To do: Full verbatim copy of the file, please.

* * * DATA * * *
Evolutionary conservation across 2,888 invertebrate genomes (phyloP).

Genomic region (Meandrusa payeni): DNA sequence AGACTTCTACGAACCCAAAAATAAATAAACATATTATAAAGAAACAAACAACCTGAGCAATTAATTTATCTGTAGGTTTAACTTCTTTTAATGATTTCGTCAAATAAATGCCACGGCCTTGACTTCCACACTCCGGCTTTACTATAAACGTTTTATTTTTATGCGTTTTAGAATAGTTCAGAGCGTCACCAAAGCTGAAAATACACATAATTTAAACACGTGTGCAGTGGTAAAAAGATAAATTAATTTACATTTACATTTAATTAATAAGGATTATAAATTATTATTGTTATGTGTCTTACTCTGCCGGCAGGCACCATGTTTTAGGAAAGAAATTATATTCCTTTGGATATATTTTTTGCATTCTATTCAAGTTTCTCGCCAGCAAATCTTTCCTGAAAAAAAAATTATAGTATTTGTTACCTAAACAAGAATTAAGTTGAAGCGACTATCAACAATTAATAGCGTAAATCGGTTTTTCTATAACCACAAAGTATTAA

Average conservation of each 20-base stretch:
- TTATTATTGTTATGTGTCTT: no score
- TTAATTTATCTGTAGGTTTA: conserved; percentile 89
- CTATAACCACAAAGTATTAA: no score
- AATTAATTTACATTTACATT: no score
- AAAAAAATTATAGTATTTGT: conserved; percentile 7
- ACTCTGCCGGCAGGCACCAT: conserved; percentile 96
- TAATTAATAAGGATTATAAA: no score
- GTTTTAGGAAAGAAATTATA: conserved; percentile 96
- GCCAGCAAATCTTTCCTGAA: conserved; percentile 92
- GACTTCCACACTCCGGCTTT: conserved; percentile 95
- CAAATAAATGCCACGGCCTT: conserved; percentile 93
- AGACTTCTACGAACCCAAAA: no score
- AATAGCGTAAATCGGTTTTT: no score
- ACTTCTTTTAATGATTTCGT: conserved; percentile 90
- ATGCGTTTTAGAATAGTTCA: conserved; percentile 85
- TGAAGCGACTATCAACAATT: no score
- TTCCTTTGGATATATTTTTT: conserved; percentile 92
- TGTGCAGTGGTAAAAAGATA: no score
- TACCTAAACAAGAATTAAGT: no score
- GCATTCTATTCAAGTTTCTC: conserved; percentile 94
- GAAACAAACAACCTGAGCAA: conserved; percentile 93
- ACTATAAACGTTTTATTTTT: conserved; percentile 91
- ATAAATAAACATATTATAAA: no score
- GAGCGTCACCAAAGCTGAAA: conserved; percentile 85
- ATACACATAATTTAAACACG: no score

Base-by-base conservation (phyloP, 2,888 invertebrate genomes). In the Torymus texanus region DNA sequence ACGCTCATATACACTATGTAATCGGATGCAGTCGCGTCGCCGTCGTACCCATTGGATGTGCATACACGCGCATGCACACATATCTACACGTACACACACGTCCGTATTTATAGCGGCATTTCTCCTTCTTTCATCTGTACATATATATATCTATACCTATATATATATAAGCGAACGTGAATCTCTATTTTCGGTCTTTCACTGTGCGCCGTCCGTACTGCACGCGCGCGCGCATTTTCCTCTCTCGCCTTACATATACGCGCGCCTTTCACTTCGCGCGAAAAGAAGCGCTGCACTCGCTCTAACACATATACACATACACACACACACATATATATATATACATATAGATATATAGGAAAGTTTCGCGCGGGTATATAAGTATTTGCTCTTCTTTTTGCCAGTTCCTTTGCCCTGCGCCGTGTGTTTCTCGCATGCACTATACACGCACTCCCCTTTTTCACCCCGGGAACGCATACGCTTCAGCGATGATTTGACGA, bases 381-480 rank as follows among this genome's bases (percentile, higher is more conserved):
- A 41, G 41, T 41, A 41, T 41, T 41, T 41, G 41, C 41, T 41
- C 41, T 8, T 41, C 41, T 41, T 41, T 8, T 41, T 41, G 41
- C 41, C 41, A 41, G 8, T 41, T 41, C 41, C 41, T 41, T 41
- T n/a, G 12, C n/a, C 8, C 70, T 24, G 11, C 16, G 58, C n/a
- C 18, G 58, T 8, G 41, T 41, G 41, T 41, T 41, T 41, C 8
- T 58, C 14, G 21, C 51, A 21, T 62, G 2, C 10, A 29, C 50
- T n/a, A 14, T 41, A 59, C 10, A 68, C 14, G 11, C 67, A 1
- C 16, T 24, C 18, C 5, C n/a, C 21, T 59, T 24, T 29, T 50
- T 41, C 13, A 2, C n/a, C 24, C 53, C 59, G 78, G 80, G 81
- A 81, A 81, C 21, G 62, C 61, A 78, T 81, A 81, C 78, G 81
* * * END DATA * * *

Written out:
Evolutionary conservation across 2,888 invertebrate genomes (phyloP).

Genomic region (Meandrusa payeni): DNA sequence AGACTTCTACGAACCCAAAAATAAATAAACATATTATAAAGAAACAAACAACCTGAGCAATTAATTTATCTGTAGGTTTAACTTCTTTTAATGATTTCGTCAAATAAATGCCACGGCCTTGACTTCCACACTCCGGCTTTACTATAAACGTTTTATTTTTATGCGTTTTAGAATAGTTCAGAGCGTCACCAAAGCTGAAAATACACATAATTTAAACACGTGTGCAGTGGTAAAAAGATAAATTAATTTACATTTACATTTAATTAATAAGGATTATAAATTATTATTGTTATGTGTCTTACTCTGCCGGCAGGCACCATGTTTTAGGAAAGAAATTATATTCCTTTGGATATATTTTTTGCATTCTATTCAAGTTTCTCGCCAGCAAATCTTTCCTGAAAAAAAAATTATAGTATTTGTTACCTAAACAAGAATTAAGTTGAAGCGACTATCAACAATTAATAGCGTAAATCGGTTTTTCTATAACCACAAAGTATTAA

Average conservation of each 20-base stretch:
- TTATTATTGTTATGTGTCTT: no score
- TTAATTTATCTGTAGGTTTA: conserved; percentile 89
- CTATAACCACAAAGTATTAA: no score
- AATTAATTTACATTTACATT: no score
- AAAAAAATTATAGTATTTGT: conserved; percentile 7
- ACTCTGCCGGCAGGCACCAT: conserved; percentile 96
- TAATTAATAAGGATTATAAA: no score
- GTTTTAGGAAAGAAATTATA: conserved; percentile 96
- GCCAGCAAATCTTTCCTGAA: conserved; percentile 92
- GACTTCCACACTCCGGCTTT: conserved; percentile 95
- CAAATAAATGCCACGGCCTT: conserved; percentile 93
- AGACTTCTACGAACCCAAAA: no score
- AATAGCGTAAATCGGTTTTT: no score
- ACTTCTTTTAATGATTTCGT: conserved; percentile 90
- ATGCGTTTTAGAATAGTTCA: conserved; percentile 85
- TGAAGCGACTATCAACAATT: no score
- TTCCTTTGGATATATTTTTT: conserved; percentile 92
- TGTGCAGTGGTAAAAAGATA: no score
- TACCTAAACAAGAATTAAGT: no score
- GCATTCTATTCAAGTTTCTC: conserved; percentile 94
- GAAACAAACAACCTGAGCAA: conserved; percentile 93
- ACTATAAACGTTTTATTTTT: conserved; percentile 91
- ATAAATAAACATATTATAAA: no score
- GAGCGTCACCAAAGCTGAAA: conserved; percentile 85
- ATACACATAATTTAAACACG: no score

Base-by-base conservation (phyloP, 2,888 invertebrate genomes). In the Torymus texanus region DNA sequence ACGCTCATATACACTATGTAATCGGATGCAGTCGCGTCGCCGTCGTACCCATTGGATGTGCATACACGCGCATGCACACATATCTACACGTACACACACGTCCGTATTTATAGCGGCATTTCTCCTTCTTTCATCTGTACATATATATATCTATACCTATATATATATAAGCGAACGTGAATCTCTATTTTCGGTCTTTCACTGTGCGCCGTCCGTACTGCACGCGCGCGCGCATTTTCCTCTCTCGCCTTACATATACGCGCGCCTTTCACTTCGCGCGAAAAGAAGCGCTGCACTCGCTCTAACACATATACACATACACACACACACATATATATATATACATATAGATATATAGGAAAGTTTCGCGCGGGTATATAAGTATTTGCTCTTCTTTTTGCCAGTTCCTTTGCCCTGCGCCGTGTGTTTCTCGCATGCACTATACACGCACTCCCCTTTTTCACCCCGGGAACGCATACGCTTCAGCGATGATTTGACGA, bases 381-480 rank as follows among this genome's bases (percentile, higher is more conserved):
- A 41, G 41, T 41, A 41, T 41, T 41, T 41, G 41, C 41, T 41
- C 41, T 8, T 41, C 41, T 41, T 41, T 8, T 41, T 41, G 41
- C 41, C 41, A 41, G 8, T 41, T 41, C 41, C 41, T 41, T 41
- T n/a, G 12, C n/a, C 8, C 70, T 24, G 11, C 16, G 58, C n/a
- C 18, G 58, T 8, G 41, T 41, G 41, T 41, T 41, T 41, C 8
- T 58, C 14, G 21, C 51, A 21, T 62, G 2, C 10, A 29, C 50
- T n/a, A 14, T 41, A 59, C 10, A 68, C 14, G 11, C 67, A 1
- C 16, T 24, C 18, C 5, C n/a, C 21, T 59, T 24, T 29, T 50
- T 41, C 13, A 2, C n/a, C 24, C 53, C 59, G 78, G 80, G 81
- A 81, A 81, C 21, G 62, C 61, A 78, T 81, A 81, C 78, G 81